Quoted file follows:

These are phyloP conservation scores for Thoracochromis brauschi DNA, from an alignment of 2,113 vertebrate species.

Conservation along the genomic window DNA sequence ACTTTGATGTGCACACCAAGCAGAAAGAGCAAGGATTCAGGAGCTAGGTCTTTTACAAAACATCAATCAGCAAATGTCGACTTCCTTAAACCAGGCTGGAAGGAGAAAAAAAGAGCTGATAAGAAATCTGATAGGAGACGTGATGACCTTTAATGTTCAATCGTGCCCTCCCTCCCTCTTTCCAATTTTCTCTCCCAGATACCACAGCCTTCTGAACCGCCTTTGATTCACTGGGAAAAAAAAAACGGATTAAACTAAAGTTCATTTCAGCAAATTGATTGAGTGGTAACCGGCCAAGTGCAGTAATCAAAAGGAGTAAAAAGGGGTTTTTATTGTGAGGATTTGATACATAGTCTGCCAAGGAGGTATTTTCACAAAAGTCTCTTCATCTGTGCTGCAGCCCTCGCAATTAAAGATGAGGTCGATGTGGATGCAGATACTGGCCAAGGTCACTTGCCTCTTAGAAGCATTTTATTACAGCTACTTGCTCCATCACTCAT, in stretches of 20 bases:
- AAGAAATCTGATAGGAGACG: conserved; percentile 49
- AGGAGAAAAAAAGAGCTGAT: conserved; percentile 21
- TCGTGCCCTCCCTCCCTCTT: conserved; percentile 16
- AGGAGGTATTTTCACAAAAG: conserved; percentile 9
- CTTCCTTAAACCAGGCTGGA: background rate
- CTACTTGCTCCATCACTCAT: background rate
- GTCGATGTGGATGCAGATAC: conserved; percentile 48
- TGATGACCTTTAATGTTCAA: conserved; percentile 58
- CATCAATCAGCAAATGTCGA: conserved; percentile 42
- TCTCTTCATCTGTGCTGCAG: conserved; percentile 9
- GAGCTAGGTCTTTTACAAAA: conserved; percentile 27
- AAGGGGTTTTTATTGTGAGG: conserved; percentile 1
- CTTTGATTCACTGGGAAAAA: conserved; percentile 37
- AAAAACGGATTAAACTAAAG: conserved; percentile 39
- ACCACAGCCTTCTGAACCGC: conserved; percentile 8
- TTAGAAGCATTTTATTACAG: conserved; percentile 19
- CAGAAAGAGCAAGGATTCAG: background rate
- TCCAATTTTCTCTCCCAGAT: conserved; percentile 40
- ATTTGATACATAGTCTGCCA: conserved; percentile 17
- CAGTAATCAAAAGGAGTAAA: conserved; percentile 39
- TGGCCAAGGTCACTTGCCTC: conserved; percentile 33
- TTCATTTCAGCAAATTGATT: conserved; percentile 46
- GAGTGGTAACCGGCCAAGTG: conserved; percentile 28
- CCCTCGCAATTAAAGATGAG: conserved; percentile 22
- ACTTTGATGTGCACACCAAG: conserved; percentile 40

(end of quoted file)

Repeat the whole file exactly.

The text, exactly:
These are phyloP conservation scores for Thoracochromis brauschi DNA, from an alignment of 2,113 vertebrate species.

Conservation along the genomic window DNA sequence ACTTTGATGTGCACACCAAGCAGAAAGAGCAAGGATTCAGGAGCTAGGTCTTTTACAAAACATCAATCAGCAAATGTCGACTTCCTTAAACCAGGCTGGAAGGAGAAAAAAAGAGCTGATAAGAAATCTGATAGGAGACGTGATGACCTTTAATGTTCAATCGTGCCCTCCCTCCCTCTTTCCAATTTTCTCTCCCAGATACCACAGCCTTCTGAACCGCCTTTGATTCACTGGGAAAAAAAAAACGGATTAAACTAAAGTTCATTTCAGCAAATTGATTGAGTGGTAACCGGCCAAGTGCAGTAATCAAAAGGAGTAAAAAGGGGTTTTTATTGTGAGGATTTGATACATAGTCTGCCAAGGAGGTATTTTCACAAAAGTCTCTTCATCTGTGCTGCAGCCCTCGCAATTAAAGATGAGGTCGATGTGGATGCAGATACTGGCCAAGGTCACTTGCCTCTTAGAAGCATTTTATTACAGCTACTTGCTCCATCACTCAT, in stretches of 20 bases:
- AAGAAATCTGATAGGAGACG: conserved; percentile 49
- AGGAGAAAAAAAGAGCTGAT: conserved; percentile 21
- TCGTGCCCTCCCTCCCTCTT: conserved; percentile 16
- AGGAGGTATTTTCACAAAAG: conserved; percentile 9
- CTTCCTTAAACCAGGCTGGA: background rate
- CTACTTGCTCCATCACTCAT: background rate
- GTCGATGTGGATGCAGATAC: conserved; percentile 48
- TGATGACCTTTAATGTTCAA: conserved; percentile 58
- CATCAATCAGCAAATGTCGA: conserved; percentile 42
- TCTCTTCATCTGTGCTGCAG: conserved; percentile 9
- GAGCTAGGTCTTTTACAAAA: conserved; percentile 27
- AAGGGGTTTTTATTGTGAGG: conserved; percentile 1
- CTTTGATTCACTGGGAAAAA: conserved; percentile 37
- AAAAACGGATTAAACTAAAG: conserved; percentile 39
- ACCACAGCCTTCTGAACCGC: conserved; percentile 8
- TTAGAAGCATTTTATTACAG: conserved; percentile 19
- CAGAAAGAGCAAGGATTCAG: background rate
- TCCAATTTTCTCTCCCAGAT: conserved; percentile 40
- ATTTGATACATAGTCTGCCA: conserved; percentile 17
- CAGTAATCAAAAGGAGTAAA: conserved; percentile 39
- TGGCCAAGGTCACTTGCCTC: conserved; percentile 33
- TTCATTTCAGCAAATTGATT: conserved; percentile 46
- GAGTGGTAACCGGCCAAGTG: conserved; percentile 28
- CCCTCGCAATTAAAGATGAG: conserved; percentile 22
- ACTTTGATGTGCACACCAAG: conserved; percentile 40